I practiced in a sangha for a while about ten years ago, and I remember a conversation about music coming up, in which someone referred to heavy metal music (Guns'N'Roses, specifically) in a way that made it clear that everyone there felt it was both unwholesome and without value. I felt compelled to argue: if Axl Rose and his comrades live in a darker place than we do, and if he writes songs and plays in a band that sounds angry and nihilistic and takes a lot of drugs along with all those other tormented people seeking an ecstatic experience, then we should thank him for going there. We should thank him for reporting back.

And quite possibly we should try to spend a little time there ourselves, just so we know.
Maybe an occasional dose will make me stronger, like with snake venom..?

This seems like the kind of thing that arises directly from attempts to squelch human fascination with the dark side.
PREVIOUS POSTS

BAD BUDDHIST VS. THE FOURTH PRECEPT
BAD BUDDHIST VS. THE THIRD PRECEPT
BAD BUDDHIST VS. THE SECOND PRECEPT
BAD BUDDHIST VS. THE FIRST PRECEPT
BAD BUDDHIST VS. BREATHING

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9 comments:

  1. I hope you start posting again. Great stuff.

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  2. I agree with Pamm (by the way, I discovered your blog via Pamm's).

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  3. Hmmmm, interesting but you assume things to be rather black and white in Buddhism. In Buddhism, things are not what they seem: good and evil, light and dark are mere illusions. Comprehension is key to enlightenment and part of that comprehension is that being human is a rare chance within the circle of reincarnation and one of the few chances to make genuine spiritual advancement. So if you are serious about making progress along the Way its best not to lose ourselves to our egos.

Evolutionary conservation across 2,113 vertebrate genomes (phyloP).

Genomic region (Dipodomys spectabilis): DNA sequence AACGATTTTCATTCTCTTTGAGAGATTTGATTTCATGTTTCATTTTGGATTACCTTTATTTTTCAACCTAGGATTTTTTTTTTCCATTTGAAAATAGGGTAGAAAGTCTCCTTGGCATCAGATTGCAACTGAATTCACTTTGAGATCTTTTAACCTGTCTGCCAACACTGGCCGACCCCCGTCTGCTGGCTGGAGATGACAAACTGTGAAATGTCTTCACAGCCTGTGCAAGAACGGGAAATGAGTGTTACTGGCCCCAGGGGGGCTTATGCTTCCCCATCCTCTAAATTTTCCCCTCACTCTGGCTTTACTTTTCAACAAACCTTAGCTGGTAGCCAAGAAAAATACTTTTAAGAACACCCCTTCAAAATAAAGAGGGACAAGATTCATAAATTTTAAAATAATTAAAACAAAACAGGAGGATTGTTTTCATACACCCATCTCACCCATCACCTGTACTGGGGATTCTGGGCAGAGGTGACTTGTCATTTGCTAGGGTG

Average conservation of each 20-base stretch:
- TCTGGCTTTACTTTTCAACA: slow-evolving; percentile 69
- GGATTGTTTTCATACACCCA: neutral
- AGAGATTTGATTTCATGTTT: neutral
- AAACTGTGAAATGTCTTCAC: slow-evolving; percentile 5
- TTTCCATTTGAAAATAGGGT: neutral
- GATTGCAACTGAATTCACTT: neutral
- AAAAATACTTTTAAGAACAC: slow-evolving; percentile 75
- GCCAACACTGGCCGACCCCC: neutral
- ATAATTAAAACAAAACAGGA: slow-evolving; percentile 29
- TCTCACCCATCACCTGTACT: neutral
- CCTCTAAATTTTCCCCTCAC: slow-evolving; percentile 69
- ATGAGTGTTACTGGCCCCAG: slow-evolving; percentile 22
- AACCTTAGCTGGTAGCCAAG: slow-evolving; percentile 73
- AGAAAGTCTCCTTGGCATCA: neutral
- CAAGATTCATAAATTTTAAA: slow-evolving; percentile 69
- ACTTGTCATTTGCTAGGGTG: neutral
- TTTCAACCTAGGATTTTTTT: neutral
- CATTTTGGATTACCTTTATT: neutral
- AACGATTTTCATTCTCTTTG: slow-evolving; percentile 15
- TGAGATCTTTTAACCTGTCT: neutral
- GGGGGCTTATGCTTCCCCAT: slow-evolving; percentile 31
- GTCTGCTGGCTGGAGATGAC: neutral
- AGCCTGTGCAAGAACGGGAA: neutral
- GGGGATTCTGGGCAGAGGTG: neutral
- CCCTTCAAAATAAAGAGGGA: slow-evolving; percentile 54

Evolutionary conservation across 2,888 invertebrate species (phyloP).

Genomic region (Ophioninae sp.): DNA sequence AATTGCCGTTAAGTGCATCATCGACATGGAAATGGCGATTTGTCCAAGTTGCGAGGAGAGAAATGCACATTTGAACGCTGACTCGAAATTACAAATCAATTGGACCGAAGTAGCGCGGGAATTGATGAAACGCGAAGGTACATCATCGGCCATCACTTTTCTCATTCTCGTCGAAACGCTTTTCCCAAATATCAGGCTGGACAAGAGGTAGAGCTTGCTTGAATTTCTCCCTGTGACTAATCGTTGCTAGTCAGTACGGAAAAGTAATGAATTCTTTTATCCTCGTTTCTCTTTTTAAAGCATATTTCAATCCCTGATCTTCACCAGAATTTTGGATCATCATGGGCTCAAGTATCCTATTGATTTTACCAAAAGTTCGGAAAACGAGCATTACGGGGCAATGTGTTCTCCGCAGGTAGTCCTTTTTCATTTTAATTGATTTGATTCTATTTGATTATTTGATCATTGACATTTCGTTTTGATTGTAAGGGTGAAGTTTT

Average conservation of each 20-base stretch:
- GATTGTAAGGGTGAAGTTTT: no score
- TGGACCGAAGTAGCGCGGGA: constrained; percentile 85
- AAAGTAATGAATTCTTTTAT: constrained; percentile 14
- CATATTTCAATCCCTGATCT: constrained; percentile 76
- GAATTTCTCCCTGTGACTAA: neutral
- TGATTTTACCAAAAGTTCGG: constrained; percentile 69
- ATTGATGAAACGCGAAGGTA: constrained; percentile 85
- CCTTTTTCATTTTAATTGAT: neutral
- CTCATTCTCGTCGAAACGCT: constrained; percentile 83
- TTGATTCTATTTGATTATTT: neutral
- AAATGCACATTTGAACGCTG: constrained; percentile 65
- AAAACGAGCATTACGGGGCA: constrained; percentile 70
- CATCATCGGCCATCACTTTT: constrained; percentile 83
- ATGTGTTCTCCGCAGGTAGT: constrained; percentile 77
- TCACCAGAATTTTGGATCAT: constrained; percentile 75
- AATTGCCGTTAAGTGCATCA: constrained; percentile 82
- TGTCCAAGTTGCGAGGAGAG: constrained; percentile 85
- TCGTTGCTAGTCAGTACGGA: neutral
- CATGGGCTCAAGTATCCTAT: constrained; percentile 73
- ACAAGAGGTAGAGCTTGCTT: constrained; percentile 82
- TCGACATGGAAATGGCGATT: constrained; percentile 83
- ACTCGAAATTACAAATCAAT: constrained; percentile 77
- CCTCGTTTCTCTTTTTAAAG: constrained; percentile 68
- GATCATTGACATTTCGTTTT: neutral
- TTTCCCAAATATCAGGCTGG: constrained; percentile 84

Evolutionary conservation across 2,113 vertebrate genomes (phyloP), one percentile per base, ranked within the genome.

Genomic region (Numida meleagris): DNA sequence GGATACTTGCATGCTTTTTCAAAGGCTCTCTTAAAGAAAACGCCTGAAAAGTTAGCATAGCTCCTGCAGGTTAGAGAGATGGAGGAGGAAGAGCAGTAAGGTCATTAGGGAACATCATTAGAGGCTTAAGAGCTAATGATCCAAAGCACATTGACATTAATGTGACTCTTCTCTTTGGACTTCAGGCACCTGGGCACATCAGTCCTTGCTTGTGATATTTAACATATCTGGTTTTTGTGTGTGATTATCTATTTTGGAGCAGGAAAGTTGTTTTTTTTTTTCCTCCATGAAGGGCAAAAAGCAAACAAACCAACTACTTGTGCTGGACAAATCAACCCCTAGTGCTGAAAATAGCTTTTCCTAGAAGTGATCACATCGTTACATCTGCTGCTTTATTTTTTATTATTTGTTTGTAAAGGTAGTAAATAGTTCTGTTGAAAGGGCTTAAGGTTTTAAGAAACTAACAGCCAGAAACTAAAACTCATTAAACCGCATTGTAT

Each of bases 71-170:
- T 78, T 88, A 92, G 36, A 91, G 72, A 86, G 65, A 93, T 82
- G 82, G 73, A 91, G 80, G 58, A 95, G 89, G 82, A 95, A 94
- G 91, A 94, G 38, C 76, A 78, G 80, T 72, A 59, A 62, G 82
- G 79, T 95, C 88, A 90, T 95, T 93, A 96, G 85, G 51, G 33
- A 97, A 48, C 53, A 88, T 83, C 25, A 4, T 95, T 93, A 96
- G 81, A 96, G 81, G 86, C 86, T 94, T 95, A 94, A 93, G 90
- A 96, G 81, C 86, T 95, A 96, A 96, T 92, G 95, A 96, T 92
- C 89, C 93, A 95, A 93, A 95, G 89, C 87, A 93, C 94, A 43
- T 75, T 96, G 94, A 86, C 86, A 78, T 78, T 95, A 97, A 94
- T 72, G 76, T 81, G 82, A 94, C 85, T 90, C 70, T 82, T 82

Within secular societies exploring our darker side is fine but in the grand scheme of things to the Buddhist, it is not.
    I am not an exemplary Buddhist myself but I believe that Thich Nhat Hahn's statements are wise and can aid us along the Path.
    "Applying oneself to that which should be avoided, not applying oneself to that which should be pursued, and giving up the quest, one who goes after pleasure envies them who exert themselves."
    ~Dhammapada

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  4. Hi, the actual fifth precept is about being sober by abstaining from intoxicants, so as to preserve the integrity of the first four precepts. When we lose our mindfulness via substance abuse, we might end up breaking all four precepts. Amituofo :-]

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  5. Keep in mind that the ultimate goal of buddhism is to reach enlightenment and that a monk naturally will view certain media as sowing bad seeds. Your perspective is based on creating a well rounded person with some life experience. Buddhism isn't necessarily concerned about gaining life experience as much as it is about understanding the universe itself, I think.

    We need not all live like monks but simply strive to cultivate compassion for ourselves and others and a deeper understanding and appreciation for life.